My Anger Issues: Or I Kick People in the Head

In cardio-kickboxing the other night, I sidekicked the woman next to me full strength in the head. I didn't do it on purpose, but I wasn't sorry it happened.

Feb 15, 2012 at 2:01pm | Leave a comment

image


In cardio-kickboxing the other night, I sidekicked the woman next to me full strength in the head. I didn't do it on purpose, but I wasn't sorry it happened.

At the beginning of class, when she put her step next to mine, I said "I don't think there's enough room." She gave me a skunk face and said, "There's PLENTY of room." I guess I proved my point.

I wouldn’t consider myself an angry person, but I do get angry when people get in my way. Slow walkers. Street spam (No, I do not have a minute for Greenpeace). Pushy people on the train. At Starbucks, where I sometimes go to write, it is me versus anyone who dares interrupt my concentration. People talking on cell phones. The mother pacifying her fussy child. Anyone with a loud, annoying laugh.

Sharing public space, I understand, means respecting other people’s needs. I tell myself I have no right to be mad. I tell myself to be nice. Still, I can’t help it. I’m not nice, I sometimes think. I’m not the type to politely ask someone to quiet down or to simply move my seat. I am the type to silently fume.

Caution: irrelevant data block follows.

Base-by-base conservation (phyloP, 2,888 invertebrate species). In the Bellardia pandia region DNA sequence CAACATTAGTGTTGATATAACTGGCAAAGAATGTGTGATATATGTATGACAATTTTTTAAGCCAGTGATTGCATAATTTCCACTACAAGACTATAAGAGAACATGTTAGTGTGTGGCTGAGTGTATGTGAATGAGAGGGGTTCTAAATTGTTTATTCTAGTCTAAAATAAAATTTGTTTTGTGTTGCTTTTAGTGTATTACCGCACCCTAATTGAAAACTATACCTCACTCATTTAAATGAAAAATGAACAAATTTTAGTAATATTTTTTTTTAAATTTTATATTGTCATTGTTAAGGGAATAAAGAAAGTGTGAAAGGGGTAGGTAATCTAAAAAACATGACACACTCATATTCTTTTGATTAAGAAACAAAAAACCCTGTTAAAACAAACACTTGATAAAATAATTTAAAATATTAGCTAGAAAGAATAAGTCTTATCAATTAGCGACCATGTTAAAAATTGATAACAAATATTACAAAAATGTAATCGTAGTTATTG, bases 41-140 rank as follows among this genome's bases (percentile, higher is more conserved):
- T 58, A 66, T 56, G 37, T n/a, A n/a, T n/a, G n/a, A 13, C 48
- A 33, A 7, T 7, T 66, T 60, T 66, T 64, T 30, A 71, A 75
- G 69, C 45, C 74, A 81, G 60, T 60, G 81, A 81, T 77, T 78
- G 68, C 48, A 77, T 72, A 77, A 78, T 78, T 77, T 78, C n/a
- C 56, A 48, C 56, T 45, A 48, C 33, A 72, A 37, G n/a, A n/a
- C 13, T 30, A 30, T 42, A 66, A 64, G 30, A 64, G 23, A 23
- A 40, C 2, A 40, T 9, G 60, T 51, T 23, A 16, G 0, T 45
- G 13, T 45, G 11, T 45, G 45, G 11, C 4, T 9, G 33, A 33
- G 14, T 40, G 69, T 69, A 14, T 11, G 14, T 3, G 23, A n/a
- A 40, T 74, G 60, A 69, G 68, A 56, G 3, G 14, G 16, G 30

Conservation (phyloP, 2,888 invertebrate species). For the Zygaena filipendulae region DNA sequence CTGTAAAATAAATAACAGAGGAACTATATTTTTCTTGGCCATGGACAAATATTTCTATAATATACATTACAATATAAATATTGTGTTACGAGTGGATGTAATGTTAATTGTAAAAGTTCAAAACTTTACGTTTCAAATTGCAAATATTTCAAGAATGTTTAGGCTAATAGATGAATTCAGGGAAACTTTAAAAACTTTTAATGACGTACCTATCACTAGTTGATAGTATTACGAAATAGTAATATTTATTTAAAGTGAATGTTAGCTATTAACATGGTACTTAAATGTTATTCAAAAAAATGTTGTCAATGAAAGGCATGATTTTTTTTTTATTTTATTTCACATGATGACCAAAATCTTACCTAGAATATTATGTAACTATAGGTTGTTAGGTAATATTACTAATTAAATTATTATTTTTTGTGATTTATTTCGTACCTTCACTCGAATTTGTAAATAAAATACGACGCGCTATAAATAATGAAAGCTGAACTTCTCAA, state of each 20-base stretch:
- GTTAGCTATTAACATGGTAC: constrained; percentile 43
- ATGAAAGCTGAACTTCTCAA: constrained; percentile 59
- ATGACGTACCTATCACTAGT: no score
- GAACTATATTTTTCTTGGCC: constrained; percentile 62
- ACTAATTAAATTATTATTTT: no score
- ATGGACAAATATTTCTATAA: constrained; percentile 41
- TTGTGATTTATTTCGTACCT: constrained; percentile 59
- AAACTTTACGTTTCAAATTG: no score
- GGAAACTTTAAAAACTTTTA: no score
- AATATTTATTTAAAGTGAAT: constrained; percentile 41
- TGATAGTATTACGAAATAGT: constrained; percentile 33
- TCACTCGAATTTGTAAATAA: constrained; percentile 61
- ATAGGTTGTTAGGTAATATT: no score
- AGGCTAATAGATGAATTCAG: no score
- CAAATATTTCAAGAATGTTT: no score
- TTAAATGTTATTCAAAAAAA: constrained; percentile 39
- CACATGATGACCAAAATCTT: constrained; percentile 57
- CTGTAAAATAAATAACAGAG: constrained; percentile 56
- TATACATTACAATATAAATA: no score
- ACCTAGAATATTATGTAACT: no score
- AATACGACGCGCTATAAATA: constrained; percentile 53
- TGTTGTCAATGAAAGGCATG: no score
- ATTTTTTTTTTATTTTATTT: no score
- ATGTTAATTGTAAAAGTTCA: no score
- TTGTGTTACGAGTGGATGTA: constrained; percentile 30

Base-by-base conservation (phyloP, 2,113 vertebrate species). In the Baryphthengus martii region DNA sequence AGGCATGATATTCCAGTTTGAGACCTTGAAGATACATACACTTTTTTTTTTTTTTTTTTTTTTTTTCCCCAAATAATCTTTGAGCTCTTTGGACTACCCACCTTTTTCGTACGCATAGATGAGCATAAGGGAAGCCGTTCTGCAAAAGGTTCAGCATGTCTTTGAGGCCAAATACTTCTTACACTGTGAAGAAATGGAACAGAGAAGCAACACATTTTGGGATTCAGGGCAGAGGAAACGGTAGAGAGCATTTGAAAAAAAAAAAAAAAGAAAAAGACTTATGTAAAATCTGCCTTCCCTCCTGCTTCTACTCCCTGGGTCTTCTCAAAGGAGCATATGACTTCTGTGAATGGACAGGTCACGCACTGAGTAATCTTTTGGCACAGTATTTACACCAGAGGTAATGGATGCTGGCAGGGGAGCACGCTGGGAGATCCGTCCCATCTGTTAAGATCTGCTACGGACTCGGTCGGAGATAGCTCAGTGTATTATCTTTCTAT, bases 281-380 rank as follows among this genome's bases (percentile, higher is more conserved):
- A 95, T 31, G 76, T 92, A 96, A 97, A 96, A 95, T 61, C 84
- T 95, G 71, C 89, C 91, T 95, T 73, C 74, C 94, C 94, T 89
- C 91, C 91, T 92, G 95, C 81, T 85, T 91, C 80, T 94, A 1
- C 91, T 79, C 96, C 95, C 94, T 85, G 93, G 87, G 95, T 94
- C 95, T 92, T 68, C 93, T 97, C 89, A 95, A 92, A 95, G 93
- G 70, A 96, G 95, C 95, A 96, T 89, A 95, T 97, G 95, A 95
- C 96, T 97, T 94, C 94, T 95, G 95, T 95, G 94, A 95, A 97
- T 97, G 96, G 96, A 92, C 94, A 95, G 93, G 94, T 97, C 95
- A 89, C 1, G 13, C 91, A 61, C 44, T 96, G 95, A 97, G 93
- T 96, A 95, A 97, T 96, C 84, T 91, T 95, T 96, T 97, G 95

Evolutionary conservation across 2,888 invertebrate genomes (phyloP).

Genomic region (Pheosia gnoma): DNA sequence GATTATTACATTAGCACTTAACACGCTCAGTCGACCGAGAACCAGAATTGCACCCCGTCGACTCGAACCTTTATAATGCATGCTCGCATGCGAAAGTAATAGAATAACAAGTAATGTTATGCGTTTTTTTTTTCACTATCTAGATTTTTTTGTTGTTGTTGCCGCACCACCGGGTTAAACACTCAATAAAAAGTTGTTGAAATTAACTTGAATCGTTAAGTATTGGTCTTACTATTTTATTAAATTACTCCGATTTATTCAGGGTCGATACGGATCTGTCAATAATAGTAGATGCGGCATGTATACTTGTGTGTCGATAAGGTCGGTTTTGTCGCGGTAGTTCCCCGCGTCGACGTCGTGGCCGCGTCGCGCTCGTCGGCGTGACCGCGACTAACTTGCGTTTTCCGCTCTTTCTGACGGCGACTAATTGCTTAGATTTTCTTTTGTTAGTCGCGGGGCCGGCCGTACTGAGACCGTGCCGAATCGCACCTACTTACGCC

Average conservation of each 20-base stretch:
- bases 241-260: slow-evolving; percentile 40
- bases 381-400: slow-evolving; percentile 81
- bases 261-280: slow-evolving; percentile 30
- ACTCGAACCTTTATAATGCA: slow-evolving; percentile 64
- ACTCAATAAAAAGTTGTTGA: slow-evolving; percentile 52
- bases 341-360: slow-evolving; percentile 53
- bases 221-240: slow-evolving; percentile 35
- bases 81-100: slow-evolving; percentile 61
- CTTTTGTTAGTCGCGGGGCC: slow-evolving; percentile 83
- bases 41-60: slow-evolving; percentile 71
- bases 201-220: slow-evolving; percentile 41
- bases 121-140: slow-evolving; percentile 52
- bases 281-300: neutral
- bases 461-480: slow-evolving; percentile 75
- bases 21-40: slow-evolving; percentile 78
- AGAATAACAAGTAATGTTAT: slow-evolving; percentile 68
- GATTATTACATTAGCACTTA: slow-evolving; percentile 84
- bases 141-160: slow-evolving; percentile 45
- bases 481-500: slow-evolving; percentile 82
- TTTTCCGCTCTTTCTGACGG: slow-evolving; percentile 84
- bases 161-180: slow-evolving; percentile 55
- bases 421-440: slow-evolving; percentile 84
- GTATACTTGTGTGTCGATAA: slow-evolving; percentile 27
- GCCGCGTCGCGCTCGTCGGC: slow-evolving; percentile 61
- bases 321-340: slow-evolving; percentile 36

I’d never hit someone before. I must admit, it felt good. The rest of class, I spun and kicked with an extra flair. I took guilty pleasure in my accidental act of aggression, having solidly determined that it hadn’t been my fault. While I am sure I hadn’t said it in the nicest way, I had asked her to move over. The fact that I am 5’3” and I was able to make contact -- clearly, bitch was up in my grill.

And so, after class, when she had the nerve to confront me for her not having moved over -- I was irate. After class, the woman cornered me in the dressing room to let me know that she thought I had "anger issues" and that she did not appreciate me taking them out on her. I may have anger issues, I am thinking now, but that does not explain why she got the kick to the head-- it was an accident!-- only, possibly, why I enjoyed it so much.

It was one of those moments when you think of a thousand better things to say the second it’s over. I felt the blood rush to my face. My voice was shaking, like I was going to cry. I think I sputtered something about my getting to class 15 minutes early to lay claim to my spot (second row, center) and her squeezing herself in right "on time" (which, I made clear, was, in my opinion, late). Not my best logical defense, I realized almost immediately after the moment had passed.

I was two blocks down the street -- thinking of all those better things I could have said -- when I turned around and went back. Yes, I went back! By then, she was in a towel on her way to the shower.

“Excuse me,” I stopped her, "I just want to say..." Tat tat tat. Out came everything I had rehearsed in my head the whole walk back, still not quite right. I'm writing about it now because I can't get her (ugly! stupid!) face out of my brain, which makes me think that I was perhaps, in some way, wrong. I hate being wrong! Especially when I am so sure that I’m right.